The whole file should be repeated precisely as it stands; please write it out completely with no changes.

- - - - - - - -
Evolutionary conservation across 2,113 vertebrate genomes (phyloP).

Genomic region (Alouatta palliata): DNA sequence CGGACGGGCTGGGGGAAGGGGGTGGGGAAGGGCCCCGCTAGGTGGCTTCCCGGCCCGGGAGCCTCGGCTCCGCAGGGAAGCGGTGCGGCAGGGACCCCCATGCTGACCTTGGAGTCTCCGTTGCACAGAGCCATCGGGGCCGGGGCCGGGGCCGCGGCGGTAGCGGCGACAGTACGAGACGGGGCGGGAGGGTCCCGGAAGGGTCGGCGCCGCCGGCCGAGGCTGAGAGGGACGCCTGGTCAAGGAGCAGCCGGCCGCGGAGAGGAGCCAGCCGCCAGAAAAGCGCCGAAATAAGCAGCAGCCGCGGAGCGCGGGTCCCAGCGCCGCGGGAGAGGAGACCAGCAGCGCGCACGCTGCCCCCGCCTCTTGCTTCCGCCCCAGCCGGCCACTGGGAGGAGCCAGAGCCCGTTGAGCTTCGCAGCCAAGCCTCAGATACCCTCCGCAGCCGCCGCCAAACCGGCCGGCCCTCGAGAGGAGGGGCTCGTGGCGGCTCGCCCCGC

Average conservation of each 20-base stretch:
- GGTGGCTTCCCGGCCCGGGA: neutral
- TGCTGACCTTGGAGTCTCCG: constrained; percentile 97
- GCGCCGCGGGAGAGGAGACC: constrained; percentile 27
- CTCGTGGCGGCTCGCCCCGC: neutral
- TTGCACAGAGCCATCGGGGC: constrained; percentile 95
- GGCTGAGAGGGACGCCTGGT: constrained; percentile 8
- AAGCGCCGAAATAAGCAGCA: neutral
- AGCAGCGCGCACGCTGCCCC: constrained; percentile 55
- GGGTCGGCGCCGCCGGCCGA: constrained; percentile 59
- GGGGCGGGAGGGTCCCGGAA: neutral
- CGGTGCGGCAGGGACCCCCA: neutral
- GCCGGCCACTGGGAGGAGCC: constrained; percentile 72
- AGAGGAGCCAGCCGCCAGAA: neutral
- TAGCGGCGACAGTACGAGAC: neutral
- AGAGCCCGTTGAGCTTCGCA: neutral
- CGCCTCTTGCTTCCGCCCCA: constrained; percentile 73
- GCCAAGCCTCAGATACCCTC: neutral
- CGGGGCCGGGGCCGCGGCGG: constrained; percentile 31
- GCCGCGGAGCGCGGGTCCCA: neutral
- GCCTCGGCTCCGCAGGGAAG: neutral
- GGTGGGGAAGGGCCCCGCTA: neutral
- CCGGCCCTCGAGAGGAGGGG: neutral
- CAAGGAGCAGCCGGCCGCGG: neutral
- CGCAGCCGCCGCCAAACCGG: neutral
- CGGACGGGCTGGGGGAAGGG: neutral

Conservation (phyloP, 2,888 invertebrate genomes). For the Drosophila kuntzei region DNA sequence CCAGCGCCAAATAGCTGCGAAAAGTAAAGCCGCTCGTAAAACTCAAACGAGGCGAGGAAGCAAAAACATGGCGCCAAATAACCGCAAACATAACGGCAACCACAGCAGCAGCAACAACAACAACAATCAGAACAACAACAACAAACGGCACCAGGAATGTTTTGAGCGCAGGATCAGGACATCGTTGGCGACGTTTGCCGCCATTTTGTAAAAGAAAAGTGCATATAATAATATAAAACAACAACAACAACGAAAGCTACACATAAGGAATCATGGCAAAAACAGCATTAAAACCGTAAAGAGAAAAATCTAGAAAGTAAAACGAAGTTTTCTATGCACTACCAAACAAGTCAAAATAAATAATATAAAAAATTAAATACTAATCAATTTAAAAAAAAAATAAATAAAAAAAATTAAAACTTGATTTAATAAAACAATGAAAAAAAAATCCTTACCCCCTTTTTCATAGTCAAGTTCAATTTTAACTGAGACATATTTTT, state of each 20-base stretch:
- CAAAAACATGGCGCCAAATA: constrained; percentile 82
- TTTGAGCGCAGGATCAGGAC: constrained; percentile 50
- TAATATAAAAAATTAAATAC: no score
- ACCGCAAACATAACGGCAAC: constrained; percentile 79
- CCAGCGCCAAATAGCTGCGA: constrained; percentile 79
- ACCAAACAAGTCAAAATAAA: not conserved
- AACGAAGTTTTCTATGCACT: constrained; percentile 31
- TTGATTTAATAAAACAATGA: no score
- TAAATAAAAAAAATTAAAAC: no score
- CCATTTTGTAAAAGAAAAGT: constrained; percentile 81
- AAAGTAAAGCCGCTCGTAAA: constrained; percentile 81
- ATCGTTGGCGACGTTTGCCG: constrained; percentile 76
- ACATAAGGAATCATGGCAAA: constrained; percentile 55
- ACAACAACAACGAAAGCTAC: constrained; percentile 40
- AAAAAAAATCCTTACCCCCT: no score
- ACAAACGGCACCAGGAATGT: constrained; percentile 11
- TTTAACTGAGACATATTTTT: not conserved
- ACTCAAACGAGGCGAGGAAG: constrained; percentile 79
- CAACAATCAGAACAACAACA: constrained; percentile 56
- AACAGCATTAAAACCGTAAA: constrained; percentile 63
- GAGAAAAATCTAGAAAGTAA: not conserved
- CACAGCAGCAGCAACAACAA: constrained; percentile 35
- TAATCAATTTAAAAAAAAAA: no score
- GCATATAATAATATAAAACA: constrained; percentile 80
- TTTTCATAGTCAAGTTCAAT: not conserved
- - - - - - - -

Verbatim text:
Evolutionary conservation across 2,113 vertebrate genomes (phyloP).

Genomic region (Alouatta palliata): DNA sequence CGGACGGGCTGGGGGAAGGGGGTGGGGAAGGGCCCCGCTAGGTGGCTTCCCGGCCCGGGAGCCTCGGCTCCGCAGGGAAGCGGTGCGGCAGGGACCCCCATGCTGACCTTGGAGTCTCCGTTGCACAGAGCCATCGGGGCCGGGGCCGGGGCCGCGGCGGTAGCGGCGACAGTACGAGACGGGGCGGGAGGGTCCCGGAAGGGTCGGCGCCGCCGGCCGAGGCTGAGAGGGACGCCTGGTCAAGGAGCAGCCGGCCGCGGAGAGGAGCCAGCCGCCAGAAAAGCGCCGAAATAAGCAGCAGCCGCGGAGCGCGGGTCCCAGCGCCGCGGGAGAGGAGACCAGCAGCGCGCACGCTGCCCCCGCCTCTTGCTTCCGCCCCAGCCGGCCACTGGGAGGAGCCAGAGCCCGTTGAGCTTCGCAGCCAAGCCTCAGATACCCTCCGCAGCCGCCGCCAAACCGGCCGGCCCTCGAGAGGAGGGGCTCGTGGCGGCTCGCCCCGC

Average conservation of each 20-base stretch:
- GGTGGCTTCCCGGCCCGGGA: neutral
- TGCTGACCTTGGAGTCTCCG: constrained; percentile 97
- GCGCCGCGGGAGAGGAGACC: constrained; percentile 27
- CTCGTGGCGGCTCGCCCCGC: neutral
- TTGCACAGAGCCATCGGGGC: constrained; percentile 95
- GGCTGAGAGGGACGCCTGGT: constrained; percentile 8
- AAGCGCCGAAATAAGCAGCA: neutral
- AGCAGCGCGCACGCTGCCCC: constrained; percentile 55
- GGGTCGGCGCCGCCGGCCGA: constrained; percentile 59
- GGGGCGGGAGGGTCCCGGAA: neutral
- CGGTGCGGCAGGGACCCCCA: neutral
- GCCGGCCACTGGGAGGAGCC: constrained; percentile 72
- AGAGGAGCCAGCCGCCAGAA: neutral
- TAGCGGCGACAGTACGAGAC: neutral
- AGAGCCCGTTGAGCTTCGCA: neutral
- CGCCTCTTGCTTCCGCCCCA: constrained; percentile 73
- GCCAAGCCTCAGATACCCTC: neutral
- CGGGGCCGGGGCCGCGGCGG: constrained; percentile 31
- GCCGCGGAGCGCGGGTCCCA: neutral
- GCCTCGGCTCCGCAGGGAAG: neutral
- GGTGGGGAAGGGCCCCGCTA: neutral
- CCGGCCCTCGAGAGGAGGGG: neutral
- CAAGGAGCAGCCGGCCGCGG: neutral
- CGCAGCCGCCGCCAAACCGG: neutral
- CGGACGGGCTGGGGGAAGGG: neutral

Conservation (phyloP, 2,888 invertebrate genomes). For the Drosophila kuntzei region DNA sequence CCAGCGCCAAATAGCTGCGAAAAGTAAAGCCGCTCGTAAAACTCAAACGAGGCGAGGAAGCAAAAACATGGCGCCAAATAACCGCAAACATAACGGCAACCACAGCAGCAGCAACAACAACAACAATCAGAACAACAACAACAAACGGCACCAGGAATGTTTTGAGCGCAGGATCAGGACATCGTTGGCGACGTTTGCCGCCATTTTGTAAAAGAAAAGTGCATATAATAATATAAAACAACAACAACAACGAAAGCTACACATAAGGAATCATGGCAAAAACAGCATTAAAACCGTAAAGAGAAAAATCTAGAAAGTAAAACGAAGTTTTCTATGCACTACCAAACAAGTCAAAATAAATAATATAAAAAATTAAATACTAATCAATTTAAAAAAAAAATAAATAAAAAAAATTAAAACTTGATTTAATAAAACAATGAAAAAAAAATCCTTACCCCCTTTTTCATAGTCAAGTTCAATTTTAACTGAGACATATTTTT, state of each 20-base stretch:
- CAAAAACATGGCGCCAAATA: constrained; percentile 82
- TTTGAGCGCAGGATCAGGAC: constrained; percentile 50
- TAATATAAAAAATTAAATAC: no score
- ACCGCAAACATAACGGCAAC: constrained; percentile 79
- CCAGCGCCAAATAGCTGCGA: constrained; percentile 79
- ACCAAACAAGTCAAAATAAA: not conserved
- AACGAAGTTTTCTATGCACT: constrained; percentile 31
- TTGATTTAATAAAACAATGA: no score
- TAAATAAAAAAAATTAAAAC: no score
- CCATTTTGTAAAAGAAAAGT: constrained; percentile 81
- AAAGTAAAGCCGCTCGTAAA: constrained; percentile 81
- ATCGTTGGCGACGTTTGCCG: constrained; percentile 76
- ACATAAGGAATCATGGCAAA: constrained; percentile 55
- ACAACAACAACGAAAGCTAC: constrained; percentile 40
- AAAAAAAATCCTTACCCCCT: no score
- ACAAACGGCACCAGGAATGT: constrained; percentile 11
- TTTAACTGAGACATATTTTT: not conserved
- ACTCAAACGAGGCGAGGAAG: constrained; percentile 79
- CAACAATCAGAACAACAACA: constrained; percentile 56
- AACAGCATTAAAACCGTAAA: constrained; percentile 63
- GAGAAAAATCTAGAAAGTAA: not conserved
- CACAGCAGCAGCAACAACAA: constrained; percentile 35
- TAATCAATTTAAAAAAAAAA: no score
- GCATATAATAATATAAAACA: constrained; percentile 80
- TTTTCATAGTCAAGTTCAAT: not conserved